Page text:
Demonstrators began gathering outside Al-Jadeed on 13 February in protest against references in the previous day’s episode of the satirical programme “Douma Karasi” to Musa al-Sadr, the Lebanese Shia imam who founded the AMAL movement during the civil war and disappeared during a visit to Libya in 1978.
The demonstrators, some of whom brandished AMAL flags, thought that the broadcast and its references to Sadr’s disappearance had insulted the movement’s founder.
Al-Jadeed vice-president Karma Khayat told RSF that the protesters injured two cameramen and inflicted considerable material damage on the Al-Jadeed building. The TV channel filed a complaint with the prosecutor-general on 14 February against AMAL members filmed during the attack and against the owners of social networks that incited hatred against Al-Jadeed.
“We condemn the acts of violence by demonstrators against this TV channel,” said Alexandra El Khazen, the head of RSF’s Middle East desk. “The Lebanese authorities must investigate this grave incident and must ensure that those responsible for the violence are brought to justice, so that it does not go unpunished and is not thereby tolerated.”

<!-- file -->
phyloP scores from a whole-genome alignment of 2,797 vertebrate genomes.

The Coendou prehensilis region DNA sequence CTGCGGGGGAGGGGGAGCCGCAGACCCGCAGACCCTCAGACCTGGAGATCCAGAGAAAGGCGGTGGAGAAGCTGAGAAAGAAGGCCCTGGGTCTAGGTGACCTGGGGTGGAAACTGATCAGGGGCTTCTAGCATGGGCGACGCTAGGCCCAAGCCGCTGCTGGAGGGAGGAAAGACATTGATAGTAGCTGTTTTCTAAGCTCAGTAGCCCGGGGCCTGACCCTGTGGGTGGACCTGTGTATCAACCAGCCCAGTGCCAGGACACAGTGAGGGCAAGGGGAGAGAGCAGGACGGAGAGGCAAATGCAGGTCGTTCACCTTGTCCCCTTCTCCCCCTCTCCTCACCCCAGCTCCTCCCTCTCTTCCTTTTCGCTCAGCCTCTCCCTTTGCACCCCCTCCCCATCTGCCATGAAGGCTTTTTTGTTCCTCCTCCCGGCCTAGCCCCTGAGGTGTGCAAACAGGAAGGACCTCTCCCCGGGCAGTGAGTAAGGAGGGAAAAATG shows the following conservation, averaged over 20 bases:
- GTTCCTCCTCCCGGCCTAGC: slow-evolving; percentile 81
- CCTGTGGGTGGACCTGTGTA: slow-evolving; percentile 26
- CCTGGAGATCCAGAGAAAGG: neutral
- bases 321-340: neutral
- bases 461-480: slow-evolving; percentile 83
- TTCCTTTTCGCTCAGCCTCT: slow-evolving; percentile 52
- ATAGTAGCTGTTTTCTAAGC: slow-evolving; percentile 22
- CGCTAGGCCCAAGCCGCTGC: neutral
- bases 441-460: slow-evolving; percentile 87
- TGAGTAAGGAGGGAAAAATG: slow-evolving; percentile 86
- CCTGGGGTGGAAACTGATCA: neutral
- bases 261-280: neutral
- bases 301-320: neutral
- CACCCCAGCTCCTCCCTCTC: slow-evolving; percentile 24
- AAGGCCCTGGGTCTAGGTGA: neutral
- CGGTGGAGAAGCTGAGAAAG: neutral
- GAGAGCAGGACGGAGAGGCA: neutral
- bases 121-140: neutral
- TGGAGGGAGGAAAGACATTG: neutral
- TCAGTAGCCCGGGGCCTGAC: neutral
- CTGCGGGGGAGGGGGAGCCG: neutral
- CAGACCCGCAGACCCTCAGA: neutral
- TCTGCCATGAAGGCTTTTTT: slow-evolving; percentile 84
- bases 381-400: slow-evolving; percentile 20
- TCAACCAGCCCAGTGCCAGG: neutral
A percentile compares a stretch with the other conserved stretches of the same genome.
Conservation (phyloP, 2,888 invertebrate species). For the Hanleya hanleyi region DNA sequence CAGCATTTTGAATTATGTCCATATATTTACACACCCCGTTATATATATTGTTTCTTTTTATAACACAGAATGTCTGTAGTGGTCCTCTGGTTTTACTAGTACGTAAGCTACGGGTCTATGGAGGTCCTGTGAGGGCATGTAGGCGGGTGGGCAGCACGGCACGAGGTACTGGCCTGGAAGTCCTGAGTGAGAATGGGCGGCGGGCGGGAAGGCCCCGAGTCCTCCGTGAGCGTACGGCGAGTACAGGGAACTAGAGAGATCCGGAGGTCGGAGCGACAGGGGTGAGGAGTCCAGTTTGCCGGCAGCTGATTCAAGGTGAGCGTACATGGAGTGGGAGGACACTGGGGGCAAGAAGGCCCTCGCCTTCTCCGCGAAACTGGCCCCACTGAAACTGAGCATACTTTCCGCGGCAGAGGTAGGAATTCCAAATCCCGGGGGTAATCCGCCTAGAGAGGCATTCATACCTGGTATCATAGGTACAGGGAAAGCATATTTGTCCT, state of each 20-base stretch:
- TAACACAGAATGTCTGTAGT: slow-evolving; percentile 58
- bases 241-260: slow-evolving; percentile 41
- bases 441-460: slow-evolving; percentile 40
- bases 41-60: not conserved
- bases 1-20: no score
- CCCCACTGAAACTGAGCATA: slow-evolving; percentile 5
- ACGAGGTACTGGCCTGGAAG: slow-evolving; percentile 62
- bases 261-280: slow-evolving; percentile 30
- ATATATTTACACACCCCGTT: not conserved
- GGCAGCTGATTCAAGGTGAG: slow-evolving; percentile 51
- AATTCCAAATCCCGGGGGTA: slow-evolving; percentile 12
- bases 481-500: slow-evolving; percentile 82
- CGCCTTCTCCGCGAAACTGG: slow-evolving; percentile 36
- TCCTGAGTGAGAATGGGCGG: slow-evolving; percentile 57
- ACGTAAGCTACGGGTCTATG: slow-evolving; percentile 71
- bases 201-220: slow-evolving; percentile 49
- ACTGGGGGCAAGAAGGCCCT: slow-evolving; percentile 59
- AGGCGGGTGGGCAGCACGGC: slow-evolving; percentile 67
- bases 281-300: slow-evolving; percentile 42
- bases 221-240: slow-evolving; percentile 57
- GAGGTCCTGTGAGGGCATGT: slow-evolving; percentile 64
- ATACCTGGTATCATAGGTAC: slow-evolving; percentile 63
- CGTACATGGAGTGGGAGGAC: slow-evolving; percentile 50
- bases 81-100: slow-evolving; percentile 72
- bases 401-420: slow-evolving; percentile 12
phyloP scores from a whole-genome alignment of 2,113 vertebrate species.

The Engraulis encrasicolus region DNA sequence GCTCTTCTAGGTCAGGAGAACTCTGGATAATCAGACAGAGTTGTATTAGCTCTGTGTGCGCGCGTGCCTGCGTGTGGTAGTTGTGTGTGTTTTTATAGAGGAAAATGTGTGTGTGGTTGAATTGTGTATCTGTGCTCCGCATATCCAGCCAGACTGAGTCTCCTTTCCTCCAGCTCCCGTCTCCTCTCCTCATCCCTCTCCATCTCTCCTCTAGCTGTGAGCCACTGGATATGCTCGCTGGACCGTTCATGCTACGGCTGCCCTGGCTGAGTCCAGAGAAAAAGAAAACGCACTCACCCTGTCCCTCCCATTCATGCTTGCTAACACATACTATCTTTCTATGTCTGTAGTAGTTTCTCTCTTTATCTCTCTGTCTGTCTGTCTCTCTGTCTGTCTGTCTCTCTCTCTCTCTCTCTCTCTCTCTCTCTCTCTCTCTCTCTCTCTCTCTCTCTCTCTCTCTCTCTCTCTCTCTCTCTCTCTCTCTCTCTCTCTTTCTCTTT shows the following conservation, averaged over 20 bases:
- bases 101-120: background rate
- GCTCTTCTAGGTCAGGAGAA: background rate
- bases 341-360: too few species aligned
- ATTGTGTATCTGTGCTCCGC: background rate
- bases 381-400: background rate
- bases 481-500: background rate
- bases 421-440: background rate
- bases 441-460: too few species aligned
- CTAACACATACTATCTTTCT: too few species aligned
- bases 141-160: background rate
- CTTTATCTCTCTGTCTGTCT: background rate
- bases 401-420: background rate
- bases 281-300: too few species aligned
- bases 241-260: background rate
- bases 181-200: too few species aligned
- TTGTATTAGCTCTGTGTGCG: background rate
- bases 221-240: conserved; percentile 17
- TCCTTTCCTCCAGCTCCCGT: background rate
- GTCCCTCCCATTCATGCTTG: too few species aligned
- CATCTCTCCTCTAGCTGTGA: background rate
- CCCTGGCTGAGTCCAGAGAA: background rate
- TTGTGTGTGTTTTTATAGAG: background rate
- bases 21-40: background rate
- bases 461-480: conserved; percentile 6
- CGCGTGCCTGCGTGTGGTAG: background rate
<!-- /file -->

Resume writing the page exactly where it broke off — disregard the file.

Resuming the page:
The violence intensified on the second day, 14 February, when protesters threw stones and Molotov cocktails at the building and tried to force their way inside. According to Al-Jadeed, they set fire to the entrance, broke windows, smashed a TV camera and inflicted other damage.
The violence was condemned by several political leaders including Prime Minister Saad Hariri and President Michel Aoun, who sent troops to help the police put an end to the protests. Information minister Melhem Riachi called the attacks “unacceptable.”
“It is not enough that the authorities restored calm,” Al-Jadeed’s vice-president said. “The real measures are those that must be taken at the judicial level to punish the people who attacked Al-Jadeed’s headquarters (...) These attacks are an insult not just to the media and free speech in Lebanon but also to the country’s image.”
This is not the first time that Al-Jadeed has been the target of violence. Last July, gunmen opened fire on the office of Tahsin Khayat, the TV channel’s owner and chairman of its board.
Lebanon is ranked 98th out of 180 countries in RSF’s 2016 World Press Freedom Index.